Schapiro played Monopoly with the then unknown boxer Muhammad Ali and hung out with Andy Warhol and the Velvet Underground in The Factory in Manhattan. At the time, Schapiro had no inkling that his photographs depicted people who were to become some of the icons of the Sixties. In his unique images, Schapiro captured the character and charisma of his subjects. He calls his series of photographs of the icons of the Sixties Heroes, a photojournalistic term denoting the picture chosen by a picture editor for a cover of a magazine. In the exhibition, the Sixties icons are presented side by side, depicting a time of change in the United States.
Steve Schapiro’s perhaps best known pictorial series include his unique stills from the classic movies The Godfather (1972) and Taxi Driver (1976). In the 1970s, Schapiro was hired to take exclusive photographs during the filming of Francis Ford Coppola’s and Martin Scorsese’s archetypal movies. As a still photographer, Schapiro depicted the shoots from unique angles and his photographs portray the drama, the scenes and the actors, all at the same time. The photographs capture and freeze classic film scenes, such as the whisper into Marlon Brando’s ear, the kiss with Al Pacino, Robert De Niro, gun in hand, talking to his reflection in the mirror, and a young Jodie Foster walking the streets of New York. The photographs balance between fiction and reality and are today regarded as legendary in film history.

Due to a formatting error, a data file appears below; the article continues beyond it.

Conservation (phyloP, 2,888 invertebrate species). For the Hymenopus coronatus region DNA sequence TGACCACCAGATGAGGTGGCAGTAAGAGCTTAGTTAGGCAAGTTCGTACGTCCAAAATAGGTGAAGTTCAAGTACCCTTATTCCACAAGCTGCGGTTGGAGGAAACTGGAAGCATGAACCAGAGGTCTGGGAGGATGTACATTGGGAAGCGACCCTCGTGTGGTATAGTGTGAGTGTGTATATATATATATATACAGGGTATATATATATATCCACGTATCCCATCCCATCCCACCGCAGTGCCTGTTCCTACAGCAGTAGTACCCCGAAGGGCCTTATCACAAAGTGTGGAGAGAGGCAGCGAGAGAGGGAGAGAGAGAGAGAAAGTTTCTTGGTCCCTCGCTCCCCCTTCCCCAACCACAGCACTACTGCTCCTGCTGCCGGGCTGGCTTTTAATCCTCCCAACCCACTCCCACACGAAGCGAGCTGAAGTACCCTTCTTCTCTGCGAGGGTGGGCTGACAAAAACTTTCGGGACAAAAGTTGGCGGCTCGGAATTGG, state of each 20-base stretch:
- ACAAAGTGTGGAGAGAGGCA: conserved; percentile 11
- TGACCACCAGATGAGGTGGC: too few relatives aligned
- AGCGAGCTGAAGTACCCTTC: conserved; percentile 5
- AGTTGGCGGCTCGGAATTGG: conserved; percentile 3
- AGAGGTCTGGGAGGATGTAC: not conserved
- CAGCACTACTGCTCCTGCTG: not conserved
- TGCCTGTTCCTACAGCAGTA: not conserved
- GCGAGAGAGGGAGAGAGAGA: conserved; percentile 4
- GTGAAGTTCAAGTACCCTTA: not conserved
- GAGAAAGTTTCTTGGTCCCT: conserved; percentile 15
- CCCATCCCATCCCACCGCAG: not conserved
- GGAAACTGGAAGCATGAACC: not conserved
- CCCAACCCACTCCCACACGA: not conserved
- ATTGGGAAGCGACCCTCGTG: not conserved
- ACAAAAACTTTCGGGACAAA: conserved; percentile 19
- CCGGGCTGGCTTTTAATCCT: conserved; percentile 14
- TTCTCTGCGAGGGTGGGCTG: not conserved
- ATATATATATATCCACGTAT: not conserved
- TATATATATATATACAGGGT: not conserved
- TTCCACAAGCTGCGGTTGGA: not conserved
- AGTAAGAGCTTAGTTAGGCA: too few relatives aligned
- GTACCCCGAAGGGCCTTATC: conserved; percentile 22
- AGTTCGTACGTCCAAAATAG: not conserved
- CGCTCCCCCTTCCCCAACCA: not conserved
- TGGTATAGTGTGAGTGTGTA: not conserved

Steve Schapiro (b. 1934 in Brooklyn) began taking photographs at the age of ten. Trained by the renowned photojournalist W Eugene Smith, Schapiro received commissions for magazines such as Life, Time, Rolling Stone, People and Newsweek. Schapiro has worked on over 200 feature films, including TheGodfather, Taxi Driver and Midnight Cowboy, and has exhibited widely internationally and now lives in Chicago.